Stephen Crane spent about thirty hours in an open boat on 1 January 1897 and years later he published the story that became a reflection of his experience. “The Open Boat” wasn’t just a description of those thirty hours; it was a short story that related to Crane’s main beliefs and concerns about the society (Spofford 316). There are some main points of interest in the story – its motifs of nature’s indifference and brotherhood that unite in the face of it.
At the center of the story Crane puts indifference of the universe and the nature of human suffering and plight and how the men stand together in their brotherhood, facing a cruel universe (Schirmer 222). “The Open Boat” is a story about four men united together, who all have to struggle with the situation they got in - they have to spend more than a day in a small boat, trying not to lose hope and survive this situation.
Men in the boat have to accept the fact, that they are left completely alone and not even God can hear them, so they start to lose faith. Most men usually feel themselves important and cannot just understand that the universe does not care if they live or die. As the story progresses, the men start to be frustrated, because nothing happens and the nature doesn’t respond to their suffering.
The story proves that there is nothing worse than indifference - people want to be recognized, they want someone to address their problems and to get some response. A lot of men see other people’s suffering, but they believe that when they have their own, they won’t be left alone. So when the people in the boat understood that even in such tragic situation, nothing changes around them, they started to feel desperate. The only thing they saw was an endless sea and detached waves.
Later, Crane admitted that he never felt so angry in his life: first, he was sad and didn’t know what to do, and then he started to be furious and ended up acting like a manic, swearing at the universe (Spofford 317). He was frustrated, because of this indifference and the same thing was reflected in his short story - the men had to spend so much time on that small boat, struggling with such indifference that they lost everything to believe.
The correspondent was saved by the big wave that took him to the shore and probably the same wave was responsible for Billie’s death. The irony is that Billie was the strongest among these four men, but he was the only person, who didn’t manage to survive. The fact of his death rejects Darwin’s evolution theory that the strongest species will live. In the face of such circumstances they were all equal and their physical attributes were not that important - oiler’s death didn’t have any sense and proved that the nature can be both kind and cruel. Billie’s death in the story proved that people are just the victims of nature’s irrationality.
Another point of interest is how men stood together in this disaster, even when they may have lost faith and all their beliefs; they were united together in their loss of hope. The author wants to show that people shouldn’t blame the society, because in the end, the society and the brotherhood are something they can rely on, especially when it seems the universe doesn’t care about their despair. “The Open Boat” celebrates human efforts on acting together and their solidarity (Dooley 50) - the brotherhood was a source of moral power for the people in the boat. They were together all these long hours and when the time seemed the most desperate, they still had each other.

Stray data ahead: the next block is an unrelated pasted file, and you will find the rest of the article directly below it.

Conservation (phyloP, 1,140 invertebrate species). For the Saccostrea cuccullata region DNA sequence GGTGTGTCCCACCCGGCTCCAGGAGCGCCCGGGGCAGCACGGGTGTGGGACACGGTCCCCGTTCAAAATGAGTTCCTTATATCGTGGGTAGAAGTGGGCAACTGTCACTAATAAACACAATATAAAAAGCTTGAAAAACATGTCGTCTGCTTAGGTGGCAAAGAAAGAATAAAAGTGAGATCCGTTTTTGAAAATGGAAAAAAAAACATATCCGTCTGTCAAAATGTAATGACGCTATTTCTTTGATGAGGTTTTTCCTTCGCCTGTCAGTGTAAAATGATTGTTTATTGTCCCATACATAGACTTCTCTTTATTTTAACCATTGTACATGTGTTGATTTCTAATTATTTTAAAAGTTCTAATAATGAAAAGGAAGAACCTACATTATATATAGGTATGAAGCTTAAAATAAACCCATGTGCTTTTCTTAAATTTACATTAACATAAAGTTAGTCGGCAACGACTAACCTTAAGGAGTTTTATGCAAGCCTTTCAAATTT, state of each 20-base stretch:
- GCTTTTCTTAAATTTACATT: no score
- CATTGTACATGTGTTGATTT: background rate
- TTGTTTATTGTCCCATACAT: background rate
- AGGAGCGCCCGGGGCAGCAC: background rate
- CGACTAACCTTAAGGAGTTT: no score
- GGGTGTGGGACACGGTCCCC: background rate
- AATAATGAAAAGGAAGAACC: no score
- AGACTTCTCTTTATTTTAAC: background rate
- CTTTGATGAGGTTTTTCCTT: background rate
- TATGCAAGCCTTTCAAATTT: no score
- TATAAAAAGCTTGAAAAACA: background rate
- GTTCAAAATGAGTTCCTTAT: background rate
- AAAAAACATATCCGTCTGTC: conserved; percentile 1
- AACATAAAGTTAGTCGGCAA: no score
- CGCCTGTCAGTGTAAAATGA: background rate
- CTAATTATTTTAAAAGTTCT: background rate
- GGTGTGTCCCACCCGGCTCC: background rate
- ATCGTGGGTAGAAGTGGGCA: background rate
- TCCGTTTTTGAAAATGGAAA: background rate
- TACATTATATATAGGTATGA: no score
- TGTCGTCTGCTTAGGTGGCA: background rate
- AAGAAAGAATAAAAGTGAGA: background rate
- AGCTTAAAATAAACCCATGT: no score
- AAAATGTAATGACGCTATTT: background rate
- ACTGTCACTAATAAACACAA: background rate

The sea and the boat with people in it symbolize a man’s life, how people live and hope for a better future, but they often have to face the word’s cruelty and different obstacles on their way. In the story, the waves represented these obstacles - people worry about them and pay a lot of attention, but as they get older, they seem to take less about such things. Even in the story, men’s perception of the waves changed, in the end of the story they were just pacing and it seemed they weren’t a part of the drama at all. Why do people start to care less about everything around them? Maybe it happens, because they face the indifference of the universe, when their hopes and dreams of being important to some higher powers are crushed. First, they cannot believe in it, and then they start to feel angry and even cheated and in the end, they have to accept the fact that nothing depends on the universe, they are responsible for their lives.
In the story, Crane describes the feelings of a man, who understands that the universe does not care that much about him and won’t even notice if he’s gone – the man wants to throw bricks at the temple, but he hates the fact that there are no temple and no bricks (Schirmer 228). Four men in an open boat didn’t have any bricks, so they had to live with that feeling of frustration on such a tiny boat. And the most interesting point is that they understood they can’t do it alone, they have to unite with others, because of the sympathy the felt for each other. These are two main motifs of the story – indifference of the nature and people’s struggling with it in their community, how these men were able to survive with the help of their bond.
Dooley, Patrick K. The Pluralistic Philosophy of Stephen Crane. Urbana: U of Illinois P, 1993. Web. 21 July 2015.
Schirmer, Gregory A. "Becoming Interpreters: The Importance of Tone in Crane's "The Open Boat"." American Literary Realism, 1870-1910 15.2 (1982): 221-231. Web. 21 July 2015.
Spofford, William K. "Stephen Crane's "The Open Boat": Fact or Fiction?" American Literary Realism, 1870-1910 12.2 (1979): 316-321. Web. 21 July 2015.